This section is from the book "British Wild Flowers - In Their Natural Haunts Vol5-6", by A. R. Horwood. Also available from Amazon: A British Wild Flowers In Their Natural Haunts.
The habitat of this species is wood borders and hedges. The habit is erect, and arching, the stem shining (hence nitidus, Bell Salter), glossy. The leaflets are inversely egg-shaped, wedge-shaped, wavy-edged, with irregular, shallow teeth, and narrow below. The panicle has a long, broad, cylindrical, blunt top, and long, nearly equal, widespreading branches, in a cyme. The rachis is hairy. The petals are white. The fruit and drupelets are small. The plant flowers in July and August, and is a deciduous shrub.
Rubus argenteus, Wh. & N. ( = erythrinus, Genev.). - The habitat of this species is woods, hedges, and open sunny places. The habit is high-arching. The stem is dark-purple (hence erythrinus). The prickles have a wide base. The leaflets are leathery, with an ash-coloured felt below, the dark-purple of the stem extending frequently to the leaf-stalk and midrib, convex, inversely egg-shaped, with a blunt, long point, the terminal leaflets long-stalked, broadly egg-shaped. The panicle is loose, pyramidal, with a narrow, rounded top, and strongly - ascending lower branches. The fruit and drupelets are large. The panicle distinguishes it from the last, as well as the leaves, fruit, and colour of the stem, etc.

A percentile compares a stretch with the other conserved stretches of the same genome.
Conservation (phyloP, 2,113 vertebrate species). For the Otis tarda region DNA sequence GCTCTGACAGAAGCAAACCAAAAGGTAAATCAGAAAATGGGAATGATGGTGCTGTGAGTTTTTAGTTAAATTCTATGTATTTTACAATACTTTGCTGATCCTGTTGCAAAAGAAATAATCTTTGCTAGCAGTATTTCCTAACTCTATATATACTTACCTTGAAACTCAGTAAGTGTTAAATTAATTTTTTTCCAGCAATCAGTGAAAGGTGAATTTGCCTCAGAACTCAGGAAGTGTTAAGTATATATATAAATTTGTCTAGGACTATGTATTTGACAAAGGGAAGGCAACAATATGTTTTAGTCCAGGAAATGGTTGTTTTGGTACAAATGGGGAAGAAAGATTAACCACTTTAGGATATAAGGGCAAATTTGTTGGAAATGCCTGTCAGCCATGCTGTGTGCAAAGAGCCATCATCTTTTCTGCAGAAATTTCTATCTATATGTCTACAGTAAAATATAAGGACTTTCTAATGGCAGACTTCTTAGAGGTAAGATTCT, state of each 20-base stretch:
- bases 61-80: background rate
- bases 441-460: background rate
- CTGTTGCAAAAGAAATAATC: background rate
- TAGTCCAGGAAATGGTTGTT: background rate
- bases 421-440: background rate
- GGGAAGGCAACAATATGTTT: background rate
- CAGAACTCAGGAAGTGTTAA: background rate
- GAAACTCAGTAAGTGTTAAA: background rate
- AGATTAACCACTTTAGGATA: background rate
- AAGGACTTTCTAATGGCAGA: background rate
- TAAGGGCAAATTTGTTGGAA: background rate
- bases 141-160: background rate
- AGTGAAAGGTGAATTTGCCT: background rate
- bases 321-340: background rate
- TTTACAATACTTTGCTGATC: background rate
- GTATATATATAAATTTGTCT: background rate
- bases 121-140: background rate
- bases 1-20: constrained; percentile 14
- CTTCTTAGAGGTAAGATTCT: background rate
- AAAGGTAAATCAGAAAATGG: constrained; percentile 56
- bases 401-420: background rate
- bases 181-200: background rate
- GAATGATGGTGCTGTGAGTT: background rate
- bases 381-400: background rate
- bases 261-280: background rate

Rubus durescens, W. R. Linton. - This plant is found in hedges by the roadside, and in woods. The habit is arching. The stem is purplish, with leathery leaflets, brownish-green, hairless on the upper surface, with a few short, stiff hairs on the prominent nerves below, the larger teeth wide-spreading. The leaflets are oblong, egg-shaped. The terminal leaflets are egg-shaped, heart-shaped. The panicle is broad, short, cylindrical, in a corymb, the branches widespreading, forming a cyme, the top broad but hardly blunt. In the panicle the plant resembles R. Lindleianus. The colour and leaves, etc, are as in R. erythrinus.
Rubus rhamnifolius, Wh. & N. - The habitat of this species is wood borders, thickets, and hedges. The habit is arching. The leaflets are thick, flat, with ash-coloured or white felt below, and finely-pointed close and simple teeth, the terminal ones often not twice the length of the leaf-stalk, with a blunt point, and heart-shaped below. The terminal ones are very long-stalked, roundish, egg-shaped, heart-shaped. The basal ones are not overlapping. The panicle is rather close and cylindrical, the flowers cup-like, the petals roundish, white. The sepals are turned back. The stamens are erect and longer than the style. The plant flowers in July and August, and is a deciduous perennial.
Rubus nemoralis, P. J. Muell. - The habitat of this plant is wood borders and hedges. The habit is arching. The leaflets are pale-green both sides, rather finely and evenly toothed, paler, and thinly hairy below. The panicle is very loose, ascending, leafy, at first pyramidal, then forming a corymb, with several simple floral leaves above, and very long lower strongly-ascending branches forming a raceme-like corymb. The petals are pink. This species is handsome, strong, long. The narrow base of the terminal leaflet is heart-shaped as age advances. The numerous floral leaves, the long lower branches of the panicle distinguish this species. Its nearest ally is R. rhamnifolius.